Just five days till show time!!
I mentioned the book "Gnostic Philosophies" by Tobias Churton in a previous post. The passion of the author for the subject is refreshing. However, I think the emphasis is more on the history of Gnosticism rather than philosophy, per se. Another book I think, captures more of the soul (and therefore the philosophy) of Gnosticism. That book is "Jesus and the Lost Goddess" by Freke and Gandy.
I am simply amazed by how many books there are in print on the subject of Templars. Tobias Churton has a separate book on the Templars and has even founded an organization devoted to Templar/Freemason history and particularly the Gnostic legacy in the Templar/Freemason movement. I haven't read this book yet.
I do have a copy of "The Templars and the Assassins" by James Wassserman. This book gets beyond the typical bias against Arab culture, and shows that a main objective of the Templars was to learn as much as possible from contemporary Arab wisdom societies. It now seems very likely that the Templars were compelled to seek out these Arab and other Eastern societies due to their roots in French Catharism, which in turn came from the East.
I picked up another book recently called "Guardians of the Holy Grail" by Mark Amaru Pinkham. I enjoyed a previous book of his titled "The Return of the Serpents of Wisdom". He too has established a Neo-Templar/Freemason organization. I'm beginning to wade through the book, but I have to say I was taken aback by the hardcore reincarnation emphasis at the beginning.
My present thinking on Gnosticism is that it was merely a stylyzed form of Near Eastern mythology. There were also some ideas passed on from initiatory cults (Isis and others), and especially the idea of the androgenous first man.
The biggest influence on Gnosticism and all other religious groups of Jesus' day had to have been the writing of the Torah and its translation into Greek. The Torah was a product of the ruling elite. At first it was probably well guarded and used for training fellow elites. However, with the "publication" of the Septuagint, the Torah gradually became more widely available.
The Torah as a stand-alone work became something like manna falling from heaven. It was gobbled up by educated people everywhere, especially Jews of the Diaspora (Hellenized or otherwize). The interpretive keys however remained the exclusive property of the ruling elite. Nevertheless, this did not prevent various groups from developing their own interpretations, a phenomenon that continues to this day.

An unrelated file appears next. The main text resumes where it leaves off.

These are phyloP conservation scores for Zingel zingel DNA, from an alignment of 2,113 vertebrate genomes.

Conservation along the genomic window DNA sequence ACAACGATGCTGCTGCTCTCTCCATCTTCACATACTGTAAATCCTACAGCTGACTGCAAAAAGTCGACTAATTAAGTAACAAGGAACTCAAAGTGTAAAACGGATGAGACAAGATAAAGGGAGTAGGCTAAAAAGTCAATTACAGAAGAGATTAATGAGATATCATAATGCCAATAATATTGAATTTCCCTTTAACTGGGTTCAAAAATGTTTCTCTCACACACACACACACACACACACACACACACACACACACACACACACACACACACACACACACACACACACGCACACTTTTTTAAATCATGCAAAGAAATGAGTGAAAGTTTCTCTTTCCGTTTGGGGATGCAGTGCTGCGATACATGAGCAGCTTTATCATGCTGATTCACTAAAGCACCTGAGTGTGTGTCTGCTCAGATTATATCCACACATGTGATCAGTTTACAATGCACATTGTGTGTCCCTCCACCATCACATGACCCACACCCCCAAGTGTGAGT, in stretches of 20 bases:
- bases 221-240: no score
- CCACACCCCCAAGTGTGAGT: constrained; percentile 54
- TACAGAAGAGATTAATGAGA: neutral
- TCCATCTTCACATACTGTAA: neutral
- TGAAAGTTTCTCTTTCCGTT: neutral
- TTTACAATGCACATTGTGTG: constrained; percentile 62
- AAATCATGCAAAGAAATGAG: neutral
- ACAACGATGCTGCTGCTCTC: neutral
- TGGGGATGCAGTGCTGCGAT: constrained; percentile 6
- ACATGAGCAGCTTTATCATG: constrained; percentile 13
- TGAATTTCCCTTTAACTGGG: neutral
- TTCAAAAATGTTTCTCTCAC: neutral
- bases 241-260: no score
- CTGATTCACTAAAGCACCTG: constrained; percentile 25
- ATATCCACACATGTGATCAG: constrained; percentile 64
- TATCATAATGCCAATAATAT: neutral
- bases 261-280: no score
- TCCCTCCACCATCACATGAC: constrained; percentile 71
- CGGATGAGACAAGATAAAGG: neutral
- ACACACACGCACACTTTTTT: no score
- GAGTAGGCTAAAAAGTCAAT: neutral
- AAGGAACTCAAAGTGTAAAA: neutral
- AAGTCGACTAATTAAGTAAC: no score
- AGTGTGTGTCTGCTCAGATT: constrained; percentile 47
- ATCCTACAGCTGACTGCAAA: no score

Gnosticism represented one major stream of naive Torah speculation. Gnostics were already predisposed to the anti-kingship sentiments of the Torah. But many of them were prepared to go even further. They were ready to denounce the very God of the Torah. Such groups were not only disenchanted with kingship as a form of government, but also with the God who supposedly ordained the perpetual tyranny.
As part of their own plan for world domination, the Herodian family reached out to the major sects. Proto-Gnostics represented a sizable constituency, perhaps even numbering in the hundreds of thousands. Herodian "evangelists" would not have attempted to convert these groups to orthodox Judaism. Instead, they formulated a message that would appeal to these groups and gain acceptance by them.
It was very much comparable to modern political campaigning. Modern politicians don't try to convert groups from one belief system to another. They devise a "platform" that has the broadest appeal possible, and in some cases they make promises to particular groups. Within the Roman Empire, Herodians could not exercise direct authority. They had to operate as religious leaders, prophets, etc., especially outside of Israel/Palestine. They had to go out and win "votes", and often one Herodian was competing with another Herodian to get the most.
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